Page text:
In David Parkinson’s report for The Globe and Mail
, StatsCan said that the relatively appreciable growth in household disposable income quarter over quarter—as reflected in the 1.2 per cent increase in total household net worth in Q1—did little to offset overwhelming debt levels. As of the first quarter of this year, total credit market rose by 0.5 per cent to $1.93 trillion.
The latest figures from the national statistics agency also revealed that mortgage liabilities shot up to 65.6 per cent in the first quarter, while the household debt service ratio grew to 14.8 per cent in the same period.
Observers attributed these developments to more active borrowing in the country’s hottest real estate markets.
“Debt accumulation is being underpinned by increasingly large mortgages in Vancouver and Toronto, where home prices are rising at a rapid pace against a backdrop of low interest rates and solid economic fundamentals,” Royal Bank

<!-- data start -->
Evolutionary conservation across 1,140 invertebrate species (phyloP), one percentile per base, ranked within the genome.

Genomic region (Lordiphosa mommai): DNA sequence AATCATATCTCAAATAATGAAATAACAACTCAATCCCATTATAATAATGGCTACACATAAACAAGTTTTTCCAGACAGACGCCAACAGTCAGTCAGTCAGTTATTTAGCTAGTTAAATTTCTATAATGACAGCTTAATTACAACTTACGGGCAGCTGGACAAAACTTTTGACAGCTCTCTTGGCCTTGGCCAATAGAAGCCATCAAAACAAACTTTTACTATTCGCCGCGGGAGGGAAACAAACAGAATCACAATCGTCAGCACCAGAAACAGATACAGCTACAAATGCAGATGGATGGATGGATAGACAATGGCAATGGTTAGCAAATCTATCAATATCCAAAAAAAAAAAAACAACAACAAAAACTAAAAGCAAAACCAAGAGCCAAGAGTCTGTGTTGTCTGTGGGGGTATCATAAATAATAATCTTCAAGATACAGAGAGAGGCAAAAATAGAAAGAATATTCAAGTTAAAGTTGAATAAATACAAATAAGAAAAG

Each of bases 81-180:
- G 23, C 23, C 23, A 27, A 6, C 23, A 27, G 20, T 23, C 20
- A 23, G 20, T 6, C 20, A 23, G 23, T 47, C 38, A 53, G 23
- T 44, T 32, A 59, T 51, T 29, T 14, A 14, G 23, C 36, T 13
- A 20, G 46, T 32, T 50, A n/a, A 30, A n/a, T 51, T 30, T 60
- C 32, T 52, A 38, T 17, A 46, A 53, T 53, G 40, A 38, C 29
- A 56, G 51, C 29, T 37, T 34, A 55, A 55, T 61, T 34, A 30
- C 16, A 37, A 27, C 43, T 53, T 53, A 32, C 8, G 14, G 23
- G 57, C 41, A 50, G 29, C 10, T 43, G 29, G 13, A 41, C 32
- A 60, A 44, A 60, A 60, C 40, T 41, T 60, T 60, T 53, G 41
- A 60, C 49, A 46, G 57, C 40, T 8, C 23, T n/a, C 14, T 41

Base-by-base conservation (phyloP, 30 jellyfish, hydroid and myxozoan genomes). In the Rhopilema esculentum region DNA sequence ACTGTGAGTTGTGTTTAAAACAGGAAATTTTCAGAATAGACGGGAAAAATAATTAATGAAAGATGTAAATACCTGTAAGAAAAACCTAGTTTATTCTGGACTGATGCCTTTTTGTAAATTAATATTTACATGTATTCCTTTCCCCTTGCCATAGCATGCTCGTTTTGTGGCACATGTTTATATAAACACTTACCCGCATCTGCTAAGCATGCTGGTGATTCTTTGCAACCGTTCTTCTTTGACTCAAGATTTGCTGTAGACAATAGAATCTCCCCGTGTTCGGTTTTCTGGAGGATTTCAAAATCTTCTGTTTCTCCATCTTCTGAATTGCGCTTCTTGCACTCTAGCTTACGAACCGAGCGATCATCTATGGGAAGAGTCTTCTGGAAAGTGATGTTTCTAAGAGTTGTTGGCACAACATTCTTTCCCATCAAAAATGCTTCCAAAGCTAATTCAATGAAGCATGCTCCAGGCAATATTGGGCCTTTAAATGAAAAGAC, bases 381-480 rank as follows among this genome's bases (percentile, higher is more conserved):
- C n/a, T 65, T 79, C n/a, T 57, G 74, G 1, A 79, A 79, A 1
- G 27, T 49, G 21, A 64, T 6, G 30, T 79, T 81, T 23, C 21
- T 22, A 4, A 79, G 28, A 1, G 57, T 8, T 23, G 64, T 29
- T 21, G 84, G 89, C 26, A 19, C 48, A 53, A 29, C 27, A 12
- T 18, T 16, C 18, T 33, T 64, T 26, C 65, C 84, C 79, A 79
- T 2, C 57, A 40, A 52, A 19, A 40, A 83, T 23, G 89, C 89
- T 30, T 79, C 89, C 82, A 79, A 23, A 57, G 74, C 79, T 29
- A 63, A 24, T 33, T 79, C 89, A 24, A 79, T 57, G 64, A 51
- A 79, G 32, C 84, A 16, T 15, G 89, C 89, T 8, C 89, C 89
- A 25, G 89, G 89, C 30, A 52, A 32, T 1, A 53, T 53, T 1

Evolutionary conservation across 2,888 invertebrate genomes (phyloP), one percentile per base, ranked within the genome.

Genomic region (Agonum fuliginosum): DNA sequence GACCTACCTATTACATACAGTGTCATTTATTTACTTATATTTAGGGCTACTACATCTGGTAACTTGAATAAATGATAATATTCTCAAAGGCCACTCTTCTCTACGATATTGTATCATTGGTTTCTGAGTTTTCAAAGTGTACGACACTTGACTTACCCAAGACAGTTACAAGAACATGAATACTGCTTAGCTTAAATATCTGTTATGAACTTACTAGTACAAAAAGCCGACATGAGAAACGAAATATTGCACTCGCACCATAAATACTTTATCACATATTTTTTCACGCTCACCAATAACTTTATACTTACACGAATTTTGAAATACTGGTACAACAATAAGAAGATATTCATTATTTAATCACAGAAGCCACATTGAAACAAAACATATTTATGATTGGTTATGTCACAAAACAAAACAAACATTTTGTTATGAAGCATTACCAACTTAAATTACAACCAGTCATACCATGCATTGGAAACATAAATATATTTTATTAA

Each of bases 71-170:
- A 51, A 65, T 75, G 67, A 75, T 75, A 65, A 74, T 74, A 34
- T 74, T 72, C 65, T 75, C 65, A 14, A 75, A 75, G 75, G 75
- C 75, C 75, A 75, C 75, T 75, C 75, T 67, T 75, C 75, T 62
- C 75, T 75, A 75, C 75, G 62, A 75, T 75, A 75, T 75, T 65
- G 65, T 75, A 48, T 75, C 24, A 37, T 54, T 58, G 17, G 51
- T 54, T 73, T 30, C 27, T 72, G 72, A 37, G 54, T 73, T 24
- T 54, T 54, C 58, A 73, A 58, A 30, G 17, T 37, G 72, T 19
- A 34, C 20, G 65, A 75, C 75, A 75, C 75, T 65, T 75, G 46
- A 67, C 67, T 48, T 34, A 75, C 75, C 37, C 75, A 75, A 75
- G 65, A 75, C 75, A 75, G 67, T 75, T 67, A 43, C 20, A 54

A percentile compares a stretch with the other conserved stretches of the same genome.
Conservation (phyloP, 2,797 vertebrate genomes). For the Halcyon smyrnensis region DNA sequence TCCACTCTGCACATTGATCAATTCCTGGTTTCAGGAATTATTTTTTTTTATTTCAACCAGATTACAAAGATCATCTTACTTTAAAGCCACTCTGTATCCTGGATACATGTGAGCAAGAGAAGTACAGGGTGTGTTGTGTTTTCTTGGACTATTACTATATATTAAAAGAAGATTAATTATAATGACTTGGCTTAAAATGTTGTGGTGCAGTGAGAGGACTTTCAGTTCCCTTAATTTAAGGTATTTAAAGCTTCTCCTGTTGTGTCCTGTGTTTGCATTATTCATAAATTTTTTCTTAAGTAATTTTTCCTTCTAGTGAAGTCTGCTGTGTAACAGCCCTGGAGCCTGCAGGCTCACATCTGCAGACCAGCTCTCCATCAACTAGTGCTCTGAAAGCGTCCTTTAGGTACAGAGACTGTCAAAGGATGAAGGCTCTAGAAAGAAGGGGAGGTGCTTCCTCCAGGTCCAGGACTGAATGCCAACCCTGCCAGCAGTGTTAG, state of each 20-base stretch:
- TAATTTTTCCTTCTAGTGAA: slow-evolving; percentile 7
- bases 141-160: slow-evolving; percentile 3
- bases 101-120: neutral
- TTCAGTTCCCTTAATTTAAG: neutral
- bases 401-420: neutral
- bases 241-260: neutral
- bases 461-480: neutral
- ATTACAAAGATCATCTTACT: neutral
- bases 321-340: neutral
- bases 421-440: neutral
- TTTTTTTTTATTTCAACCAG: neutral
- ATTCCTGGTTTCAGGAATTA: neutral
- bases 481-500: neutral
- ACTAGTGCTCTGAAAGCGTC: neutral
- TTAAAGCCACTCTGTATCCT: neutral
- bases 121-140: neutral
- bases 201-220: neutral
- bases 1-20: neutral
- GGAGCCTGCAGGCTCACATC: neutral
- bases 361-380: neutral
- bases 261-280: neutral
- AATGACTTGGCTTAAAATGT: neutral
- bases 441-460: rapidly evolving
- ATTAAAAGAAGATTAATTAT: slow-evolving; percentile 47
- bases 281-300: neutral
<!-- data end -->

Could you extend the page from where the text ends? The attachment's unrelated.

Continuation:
of Canada economist Laura Cooper stated in a report.
“The risks emanating from household financial stress bear close watching, although there is little evidence of deterioration at this stage – stable debt service costs, low mortgage arrears and buoyant home valuations are supporting asset values,” Cooper added.
Low interest rates inflaming debt and price growth – OECD
Bad debt, weaker housing markets endangering the economy – analysis
Updated numbers from Statistics Canada showed that the Canadian household debt-to-disposable-income ratio stood at 165.3 per cent in Q1 2016, only slightly below the record-breaking level of 165.4 per cent in the last quarter of 2015.